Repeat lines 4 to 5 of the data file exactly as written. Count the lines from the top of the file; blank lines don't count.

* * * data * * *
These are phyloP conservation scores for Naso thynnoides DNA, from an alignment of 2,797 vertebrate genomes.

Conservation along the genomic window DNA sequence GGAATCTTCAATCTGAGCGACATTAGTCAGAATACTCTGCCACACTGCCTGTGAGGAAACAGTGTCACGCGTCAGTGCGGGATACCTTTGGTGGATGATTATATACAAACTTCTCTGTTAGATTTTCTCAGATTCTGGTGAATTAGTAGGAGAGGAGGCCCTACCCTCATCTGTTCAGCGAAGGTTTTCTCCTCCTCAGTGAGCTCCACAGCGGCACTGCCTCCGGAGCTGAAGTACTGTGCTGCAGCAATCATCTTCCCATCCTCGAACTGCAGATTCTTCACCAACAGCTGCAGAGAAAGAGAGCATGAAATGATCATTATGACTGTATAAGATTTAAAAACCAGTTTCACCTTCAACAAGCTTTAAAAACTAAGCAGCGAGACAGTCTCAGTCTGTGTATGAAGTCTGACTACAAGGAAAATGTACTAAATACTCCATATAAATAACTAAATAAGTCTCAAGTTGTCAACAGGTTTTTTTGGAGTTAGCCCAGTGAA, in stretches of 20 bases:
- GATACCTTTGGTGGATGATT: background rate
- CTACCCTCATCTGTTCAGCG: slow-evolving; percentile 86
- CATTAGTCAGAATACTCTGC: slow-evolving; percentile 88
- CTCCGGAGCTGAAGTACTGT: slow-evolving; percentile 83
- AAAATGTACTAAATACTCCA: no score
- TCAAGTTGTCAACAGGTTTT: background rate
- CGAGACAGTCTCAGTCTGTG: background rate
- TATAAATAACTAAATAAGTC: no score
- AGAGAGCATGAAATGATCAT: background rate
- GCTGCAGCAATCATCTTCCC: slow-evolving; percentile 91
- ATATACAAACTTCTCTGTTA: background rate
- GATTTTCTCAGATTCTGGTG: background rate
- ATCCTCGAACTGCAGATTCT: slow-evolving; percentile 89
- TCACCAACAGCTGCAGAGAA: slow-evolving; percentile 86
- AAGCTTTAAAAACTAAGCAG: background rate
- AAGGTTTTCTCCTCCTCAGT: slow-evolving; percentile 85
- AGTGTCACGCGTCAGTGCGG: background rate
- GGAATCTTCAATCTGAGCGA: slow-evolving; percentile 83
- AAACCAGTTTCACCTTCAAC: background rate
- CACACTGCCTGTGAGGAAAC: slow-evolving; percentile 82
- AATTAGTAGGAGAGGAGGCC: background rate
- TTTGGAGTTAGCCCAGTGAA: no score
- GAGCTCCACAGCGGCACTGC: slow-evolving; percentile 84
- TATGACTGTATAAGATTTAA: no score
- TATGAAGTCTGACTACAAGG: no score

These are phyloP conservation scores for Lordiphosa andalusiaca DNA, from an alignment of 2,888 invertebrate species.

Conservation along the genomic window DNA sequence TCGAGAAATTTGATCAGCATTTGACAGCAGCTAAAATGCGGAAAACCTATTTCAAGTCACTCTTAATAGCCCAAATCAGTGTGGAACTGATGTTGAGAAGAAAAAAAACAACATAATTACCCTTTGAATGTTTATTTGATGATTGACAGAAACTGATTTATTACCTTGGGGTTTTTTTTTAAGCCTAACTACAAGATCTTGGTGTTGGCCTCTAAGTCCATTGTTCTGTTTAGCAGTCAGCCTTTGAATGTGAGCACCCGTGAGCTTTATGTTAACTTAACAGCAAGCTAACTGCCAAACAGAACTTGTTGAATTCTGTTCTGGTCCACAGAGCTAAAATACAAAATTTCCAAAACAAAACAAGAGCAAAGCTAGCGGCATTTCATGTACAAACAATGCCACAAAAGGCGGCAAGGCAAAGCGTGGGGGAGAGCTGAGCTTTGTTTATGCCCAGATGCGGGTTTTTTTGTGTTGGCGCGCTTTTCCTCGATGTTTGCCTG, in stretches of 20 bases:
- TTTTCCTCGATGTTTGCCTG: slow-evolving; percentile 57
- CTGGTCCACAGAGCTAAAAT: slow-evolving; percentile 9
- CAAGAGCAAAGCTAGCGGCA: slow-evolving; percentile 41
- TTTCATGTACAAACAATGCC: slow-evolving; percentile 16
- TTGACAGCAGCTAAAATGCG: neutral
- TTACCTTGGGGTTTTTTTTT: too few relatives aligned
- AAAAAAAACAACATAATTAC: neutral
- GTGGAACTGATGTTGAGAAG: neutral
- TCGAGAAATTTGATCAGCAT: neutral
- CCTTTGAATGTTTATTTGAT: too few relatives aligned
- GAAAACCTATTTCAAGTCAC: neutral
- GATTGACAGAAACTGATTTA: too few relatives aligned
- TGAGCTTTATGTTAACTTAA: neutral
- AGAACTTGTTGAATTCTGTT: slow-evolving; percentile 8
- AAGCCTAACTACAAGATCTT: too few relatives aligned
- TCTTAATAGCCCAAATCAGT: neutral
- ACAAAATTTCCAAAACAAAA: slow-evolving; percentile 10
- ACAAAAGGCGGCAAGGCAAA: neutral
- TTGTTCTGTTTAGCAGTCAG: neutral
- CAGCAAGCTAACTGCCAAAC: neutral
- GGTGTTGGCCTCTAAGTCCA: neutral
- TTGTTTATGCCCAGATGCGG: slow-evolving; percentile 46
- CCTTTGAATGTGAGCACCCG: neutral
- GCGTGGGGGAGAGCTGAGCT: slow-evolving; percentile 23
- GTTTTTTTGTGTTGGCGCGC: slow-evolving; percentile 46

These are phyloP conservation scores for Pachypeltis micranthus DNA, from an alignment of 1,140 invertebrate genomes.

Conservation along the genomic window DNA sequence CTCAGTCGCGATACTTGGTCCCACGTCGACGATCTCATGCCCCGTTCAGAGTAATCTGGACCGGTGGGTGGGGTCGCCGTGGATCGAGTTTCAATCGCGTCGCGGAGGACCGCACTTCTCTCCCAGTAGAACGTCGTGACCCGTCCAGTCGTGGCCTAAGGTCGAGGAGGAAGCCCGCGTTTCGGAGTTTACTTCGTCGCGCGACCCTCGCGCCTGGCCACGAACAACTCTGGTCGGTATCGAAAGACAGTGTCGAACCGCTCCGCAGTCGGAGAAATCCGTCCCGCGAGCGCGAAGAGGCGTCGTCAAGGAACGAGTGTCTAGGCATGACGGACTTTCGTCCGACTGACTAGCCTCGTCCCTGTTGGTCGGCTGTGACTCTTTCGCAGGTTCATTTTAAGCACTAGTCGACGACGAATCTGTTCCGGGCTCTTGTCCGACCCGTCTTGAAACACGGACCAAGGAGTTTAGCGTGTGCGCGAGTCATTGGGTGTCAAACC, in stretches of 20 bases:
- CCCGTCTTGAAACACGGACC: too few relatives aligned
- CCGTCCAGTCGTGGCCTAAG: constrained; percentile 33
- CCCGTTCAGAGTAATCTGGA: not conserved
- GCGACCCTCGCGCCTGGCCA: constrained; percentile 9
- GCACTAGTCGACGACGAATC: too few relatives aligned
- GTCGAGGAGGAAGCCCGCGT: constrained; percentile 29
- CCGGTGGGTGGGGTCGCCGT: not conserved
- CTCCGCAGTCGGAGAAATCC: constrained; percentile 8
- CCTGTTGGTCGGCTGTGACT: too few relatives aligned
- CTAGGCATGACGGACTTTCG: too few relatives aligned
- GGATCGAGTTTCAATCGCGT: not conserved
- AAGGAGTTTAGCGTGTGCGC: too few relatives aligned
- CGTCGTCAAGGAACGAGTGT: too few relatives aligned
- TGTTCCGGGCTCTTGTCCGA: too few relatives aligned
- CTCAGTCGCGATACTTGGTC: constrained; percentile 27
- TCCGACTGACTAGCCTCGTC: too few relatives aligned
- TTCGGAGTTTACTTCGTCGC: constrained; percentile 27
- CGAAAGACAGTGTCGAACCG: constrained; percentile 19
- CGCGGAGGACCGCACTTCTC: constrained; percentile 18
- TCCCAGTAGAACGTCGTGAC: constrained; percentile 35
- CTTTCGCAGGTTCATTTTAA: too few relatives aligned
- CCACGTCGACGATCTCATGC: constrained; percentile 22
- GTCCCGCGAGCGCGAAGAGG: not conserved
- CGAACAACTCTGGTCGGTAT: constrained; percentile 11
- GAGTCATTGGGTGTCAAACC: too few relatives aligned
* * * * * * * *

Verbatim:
- CTACCCTCATCTGTTCAGCG: slow-evolving; percentile 86
- CATTAGTCAGAATACTCTGC: slow-evolving; percentile 88